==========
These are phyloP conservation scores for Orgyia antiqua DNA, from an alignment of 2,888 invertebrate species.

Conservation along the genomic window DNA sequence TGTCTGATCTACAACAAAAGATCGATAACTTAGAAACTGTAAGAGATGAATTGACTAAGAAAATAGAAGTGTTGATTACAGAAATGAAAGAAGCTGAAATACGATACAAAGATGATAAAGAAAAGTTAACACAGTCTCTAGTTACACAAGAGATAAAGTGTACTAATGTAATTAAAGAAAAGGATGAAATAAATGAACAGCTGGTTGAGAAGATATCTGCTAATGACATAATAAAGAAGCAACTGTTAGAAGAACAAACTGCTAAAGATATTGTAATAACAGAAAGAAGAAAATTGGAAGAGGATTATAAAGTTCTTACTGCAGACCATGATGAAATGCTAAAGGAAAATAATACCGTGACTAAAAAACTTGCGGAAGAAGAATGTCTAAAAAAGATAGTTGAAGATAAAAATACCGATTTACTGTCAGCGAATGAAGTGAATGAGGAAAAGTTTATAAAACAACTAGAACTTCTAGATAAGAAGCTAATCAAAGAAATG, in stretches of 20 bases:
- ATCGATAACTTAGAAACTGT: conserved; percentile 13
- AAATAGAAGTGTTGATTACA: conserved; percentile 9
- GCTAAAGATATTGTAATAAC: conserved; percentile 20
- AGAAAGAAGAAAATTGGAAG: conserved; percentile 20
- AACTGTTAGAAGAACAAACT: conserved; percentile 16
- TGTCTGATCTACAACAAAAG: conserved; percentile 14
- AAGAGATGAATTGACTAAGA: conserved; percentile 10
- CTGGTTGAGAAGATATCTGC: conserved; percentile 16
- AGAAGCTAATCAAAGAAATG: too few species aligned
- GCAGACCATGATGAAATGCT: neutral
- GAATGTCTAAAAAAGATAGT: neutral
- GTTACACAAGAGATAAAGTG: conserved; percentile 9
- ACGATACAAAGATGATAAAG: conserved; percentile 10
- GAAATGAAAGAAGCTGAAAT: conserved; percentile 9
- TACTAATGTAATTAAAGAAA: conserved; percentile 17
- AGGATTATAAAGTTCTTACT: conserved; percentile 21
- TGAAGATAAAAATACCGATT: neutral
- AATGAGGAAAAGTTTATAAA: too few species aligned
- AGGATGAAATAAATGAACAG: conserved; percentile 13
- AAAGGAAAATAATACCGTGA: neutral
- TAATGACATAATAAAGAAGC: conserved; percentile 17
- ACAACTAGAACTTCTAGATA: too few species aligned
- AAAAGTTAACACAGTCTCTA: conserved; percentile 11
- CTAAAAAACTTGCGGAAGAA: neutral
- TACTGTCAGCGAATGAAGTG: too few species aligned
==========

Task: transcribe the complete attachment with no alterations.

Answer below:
These are phyloP conservation scores for Orgyia antiqua DNA, from an alignment of 2,888 invertebrate species.

Conservation along the genomic window DNA sequence TGTCTGATCTACAACAAAAGATCGATAACTTAGAAACTGTAAGAGATGAATTGACTAAGAAAATAGAAGTGTTGATTACAGAAATGAAAGAAGCTGAAATACGATACAAAGATGATAAAGAAAAGTTAACACAGTCTCTAGTTACACAAGAGATAAAGTGTACTAATGTAATTAAAGAAAAGGATGAAATAAATGAACAGCTGGTTGAGAAGATATCTGCTAATGACATAATAAAGAAGCAACTGTTAGAAGAACAAACTGCTAAAGATATTGTAATAACAGAAAGAAGAAAATTGGAAGAGGATTATAAAGTTCTTACTGCAGACCATGATGAAATGCTAAAGGAAAATAATACCGTGACTAAAAAACTTGCGGAAGAAGAATGTCTAAAAAAGATAGTTGAAGATAAAAATACCGATTTACTGTCAGCGAATGAAGTGAATGAGGAAAAGTTTATAAAACAACTAGAACTTCTAGATAAGAAGCTAATCAAAGAAATG, in stretches of 20 bases:
- ATCGATAACTTAGAAACTGT: conserved; percentile 13
- AAATAGAAGTGTTGATTACA: conserved; percentile 9
- GCTAAAGATATTGTAATAAC: conserved; percentile 20
- AGAAAGAAGAAAATTGGAAG: conserved; percentile 20
- AACTGTTAGAAGAACAAACT: conserved; percentile 16
- TGTCTGATCTACAACAAAAG: conserved; percentile 14
- AAGAGATGAATTGACTAAGA: conserved; percentile 10
- CTGGTTGAGAAGATATCTGC: conserved; percentile 16
- AGAAGCTAATCAAAGAAATG: too few species aligned
- GCAGACCATGATGAAATGCT: neutral
- GAATGTCTAAAAAAGATAGT: neutral
- GTTACACAAGAGATAAAGTG: conserved; percentile 9
- ACGATACAAAGATGATAAAG: conserved; percentile 10
- GAAATGAAAGAAGCTGAAAT: conserved; percentile 9
- TACTAATGTAATTAAAGAAA: conserved; percentile 17
- AGGATTATAAAGTTCTTACT: conserved; percentile 21
- TGAAGATAAAAATACCGATT: neutral
- AATGAGGAAAAGTTTATAAA: too few species aligned
- AGGATGAAATAAATGAACAG: conserved; percentile 13
- AAAGGAAAATAATACCGTGA: neutral
- TAATGACATAATAAAGAAGC: conserved; percentile 17
- ACAACTAGAACTTCTAGATA: too few species aligned
- AAAAGTTAACACAGTCTCTA: conserved; percentile 11
- CTAAAAAACTTGCGGAAGAA: neutral
- TACTGTCAGCGAATGAAGTG: too few species aligned